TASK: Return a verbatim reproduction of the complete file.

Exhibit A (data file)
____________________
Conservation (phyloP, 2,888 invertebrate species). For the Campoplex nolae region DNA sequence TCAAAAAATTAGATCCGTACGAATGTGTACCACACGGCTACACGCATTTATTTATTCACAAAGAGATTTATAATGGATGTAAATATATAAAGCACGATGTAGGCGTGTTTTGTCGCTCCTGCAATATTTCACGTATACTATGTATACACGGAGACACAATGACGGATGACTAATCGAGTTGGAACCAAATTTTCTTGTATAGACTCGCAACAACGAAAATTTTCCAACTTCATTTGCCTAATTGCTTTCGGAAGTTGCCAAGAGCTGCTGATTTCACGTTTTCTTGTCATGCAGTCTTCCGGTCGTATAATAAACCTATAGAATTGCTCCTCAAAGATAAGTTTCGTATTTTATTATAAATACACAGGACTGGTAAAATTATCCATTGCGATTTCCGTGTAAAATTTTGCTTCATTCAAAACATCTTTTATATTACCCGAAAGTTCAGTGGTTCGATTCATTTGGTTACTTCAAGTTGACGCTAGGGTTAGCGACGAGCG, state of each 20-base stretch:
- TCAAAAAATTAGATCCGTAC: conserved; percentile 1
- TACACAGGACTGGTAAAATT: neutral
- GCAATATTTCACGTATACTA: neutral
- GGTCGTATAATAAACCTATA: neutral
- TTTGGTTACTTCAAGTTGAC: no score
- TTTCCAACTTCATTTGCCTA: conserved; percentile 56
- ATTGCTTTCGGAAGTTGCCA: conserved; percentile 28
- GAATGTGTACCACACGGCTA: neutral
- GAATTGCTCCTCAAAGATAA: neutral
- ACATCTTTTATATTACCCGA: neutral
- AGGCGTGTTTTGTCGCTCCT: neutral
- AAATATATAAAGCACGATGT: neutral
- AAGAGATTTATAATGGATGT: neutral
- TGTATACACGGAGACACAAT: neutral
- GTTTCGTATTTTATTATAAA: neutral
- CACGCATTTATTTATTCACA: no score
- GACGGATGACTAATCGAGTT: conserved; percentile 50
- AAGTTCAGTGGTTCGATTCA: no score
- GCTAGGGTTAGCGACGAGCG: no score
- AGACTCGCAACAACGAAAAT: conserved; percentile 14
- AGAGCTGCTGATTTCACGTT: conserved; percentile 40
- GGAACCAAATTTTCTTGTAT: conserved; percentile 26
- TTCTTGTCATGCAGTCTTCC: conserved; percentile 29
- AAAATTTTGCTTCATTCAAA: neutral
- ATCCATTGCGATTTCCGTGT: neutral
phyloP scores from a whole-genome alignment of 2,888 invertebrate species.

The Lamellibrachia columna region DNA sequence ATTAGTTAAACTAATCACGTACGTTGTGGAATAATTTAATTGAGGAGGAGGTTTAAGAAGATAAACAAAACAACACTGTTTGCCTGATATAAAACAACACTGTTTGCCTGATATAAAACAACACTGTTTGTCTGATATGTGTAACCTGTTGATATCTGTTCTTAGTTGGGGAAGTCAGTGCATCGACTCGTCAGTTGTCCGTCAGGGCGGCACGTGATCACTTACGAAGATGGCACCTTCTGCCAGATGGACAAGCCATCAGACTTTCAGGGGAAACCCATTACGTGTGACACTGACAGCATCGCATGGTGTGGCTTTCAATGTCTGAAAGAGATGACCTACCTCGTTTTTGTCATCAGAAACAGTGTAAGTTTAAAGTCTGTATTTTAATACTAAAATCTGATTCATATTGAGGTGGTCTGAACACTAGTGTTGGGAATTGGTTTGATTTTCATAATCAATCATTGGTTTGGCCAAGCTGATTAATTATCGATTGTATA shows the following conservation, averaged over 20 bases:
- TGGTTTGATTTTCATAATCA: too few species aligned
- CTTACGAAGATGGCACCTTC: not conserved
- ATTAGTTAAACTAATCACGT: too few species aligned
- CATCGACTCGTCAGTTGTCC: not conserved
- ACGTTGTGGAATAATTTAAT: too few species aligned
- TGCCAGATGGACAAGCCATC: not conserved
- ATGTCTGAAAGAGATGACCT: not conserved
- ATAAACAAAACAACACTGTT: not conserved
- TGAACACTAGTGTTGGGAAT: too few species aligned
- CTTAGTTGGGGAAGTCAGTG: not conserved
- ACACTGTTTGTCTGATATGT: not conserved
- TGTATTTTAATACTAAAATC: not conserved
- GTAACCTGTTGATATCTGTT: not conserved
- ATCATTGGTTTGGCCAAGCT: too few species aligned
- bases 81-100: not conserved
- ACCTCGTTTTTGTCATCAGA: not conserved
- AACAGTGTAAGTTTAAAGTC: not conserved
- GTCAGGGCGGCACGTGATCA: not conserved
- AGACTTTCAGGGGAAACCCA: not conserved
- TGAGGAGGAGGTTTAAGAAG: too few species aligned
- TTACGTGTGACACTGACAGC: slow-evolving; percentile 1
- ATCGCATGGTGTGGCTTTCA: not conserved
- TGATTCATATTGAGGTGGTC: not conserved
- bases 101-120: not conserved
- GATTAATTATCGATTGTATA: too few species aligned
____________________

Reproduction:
Conservation (phyloP, 2,888 invertebrate species). For the Campoplex nolae region DNA sequence TCAAAAAATTAGATCCGTACGAATGTGTACCACACGGCTACACGCATTTATTTATTCACAAAGAGATTTATAATGGATGTAAATATATAAAGCACGATGTAGGCGTGTTTTGTCGCTCCTGCAATATTTCACGTATACTATGTATACACGGAGACACAATGACGGATGACTAATCGAGTTGGAACCAAATTTTCTTGTATAGACTCGCAACAACGAAAATTTTCCAACTTCATTTGCCTAATTGCTTTCGGAAGTTGCCAAGAGCTGCTGATTTCACGTTTTCTTGTCATGCAGTCTTCCGGTCGTATAATAAACCTATAGAATTGCTCCTCAAAGATAAGTTTCGTATTTTATTATAAATACACAGGACTGGTAAAATTATCCATTGCGATTTCCGTGTAAAATTTTGCTTCATTCAAAACATCTTTTATATTACCCGAAAGTTCAGTGGTTCGATTCATTTGGTTACTTCAAGTTGACGCTAGGGTTAGCGACGAGCG, state of each 20-base stretch:
- TCAAAAAATTAGATCCGTAC: conserved; percentile 1
- TACACAGGACTGGTAAAATT: neutral
- GCAATATTTCACGTATACTA: neutral
- GGTCGTATAATAAACCTATA: neutral
- TTTGGTTACTTCAAGTTGAC: no score
- TTTCCAACTTCATTTGCCTA: conserved; percentile 56
- ATTGCTTTCGGAAGTTGCCA: conserved; percentile 28
- GAATGTGTACCACACGGCTA: neutral
- GAATTGCTCCTCAAAGATAA: neutral
- ACATCTTTTATATTACCCGA: neutral
- AGGCGTGTTTTGTCGCTCCT: neutral
- AAATATATAAAGCACGATGT: neutral
- AAGAGATTTATAATGGATGT: neutral
- TGTATACACGGAGACACAAT: neutral
- GTTTCGTATTTTATTATAAA: neutral
- CACGCATTTATTTATTCACA: no score
- GACGGATGACTAATCGAGTT: conserved; percentile 50
- AAGTTCAGTGGTTCGATTCA: no score
- GCTAGGGTTAGCGACGAGCG: no score
- AGACTCGCAACAACGAAAAT: conserved; percentile 14
- AGAGCTGCTGATTTCACGTT: conserved; percentile 40
- GGAACCAAATTTTCTTGTAT: conserved; percentile 26
- TTCTTGTCATGCAGTCTTCC: conserved; percentile 29
- AAAATTTTGCTTCATTCAAA: neutral
- ATCCATTGCGATTTCCGTGT: neutral
phyloP scores from a whole-genome alignment of 2,888 invertebrate species.

The Lamellibrachia columna region DNA sequence ATTAGTTAAACTAATCACGTACGTTGTGGAATAATTTAATTGAGGAGGAGGTTTAAGAAGATAAACAAAACAACACTGTTTGCCTGATATAAAACAACACTGTTTGCCTGATATAAAACAACACTGTTTGTCTGATATGTGTAACCTGTTGATATCTGTTCTTAGTTGGGGAAGTCAGTGCATCGACTCGTCAGTTGTCCGTCAGGGCGGCACGTGATCACTTACGAAGATGGCACCTTCTGCCAGATGGACAAGCCATCAGACTTTCAGGGGAAACCCATTACGTGTGACACTGACAGCATCGCATGGTGTGGCTTTCAATGTCTGAAAGAGATGACCTACCTCGTTTTTGTCATCAGAAACAGTGTAAGTTTAAAGTCTGTATTTTAATACTAAAATCTGATTCATATTGAGGTGGTCTGAACACTAGTGTTGGGAATTGGTTTGATTTTCATAATCAATCATTGGTTTGGCCAAGCTGATTAATTATCGATTGTATA shows the following conservation, averaged over 20 bases:
- TGGTTTGATTTTCATAATCA: too few species aligned
- CTTACGAAGATGGCACCTTC: not conserved
- ATTAGTTAAACTAATCACGT: too few species aligned
- CATCGACTCGTCAGTTGTCC: not conserved
- ACGTTGTGGAATAATTTAAT: too few species aligned
- TGCCAGATGGACAAGCCATC: not conserved
- ATGTCTGAAAGAGATGACCT: not conserved
- ATAAACAAAACAACACTGTT: not conserved
- TGAACACTAGTGTTGGGAAT: too few species aligned
- CTTAGTTGGGGAAGTCAGTG: not conserved
- ACACTGTTTGTCTGATATGT: not conserved
- TGTATTTTAATACTAAAATC: not conserved
- GTAACCTGTTGATATCTGTT: not conserved
- ATCATTGGTTTGGCCAAGCT: too few species aligned
- bases 81-100: not conserved
- ACCTCGTTTTTGTCATCAGA: not conserved
- AACAGTGTAAGTTTAAAGTC: not conserved
- GTCAGGGCGGCACGTGATCA: not conserved
- AGACTTTCAGGGGAAACCCA: not conserved
- TGAGGAGGAGGTTTAAGAAG: too few species aligned
- TTACGTGTGACACTGACAGC: slow-evolving; percentile 1
- ATCGCATGGTGTGGCTTTCA: not conserved
- TGATTCATATTGAGGTGGTC: not conserved
- bases 101-120: not conserved
- GATTAATTATCGATTGTATA: too few species aligned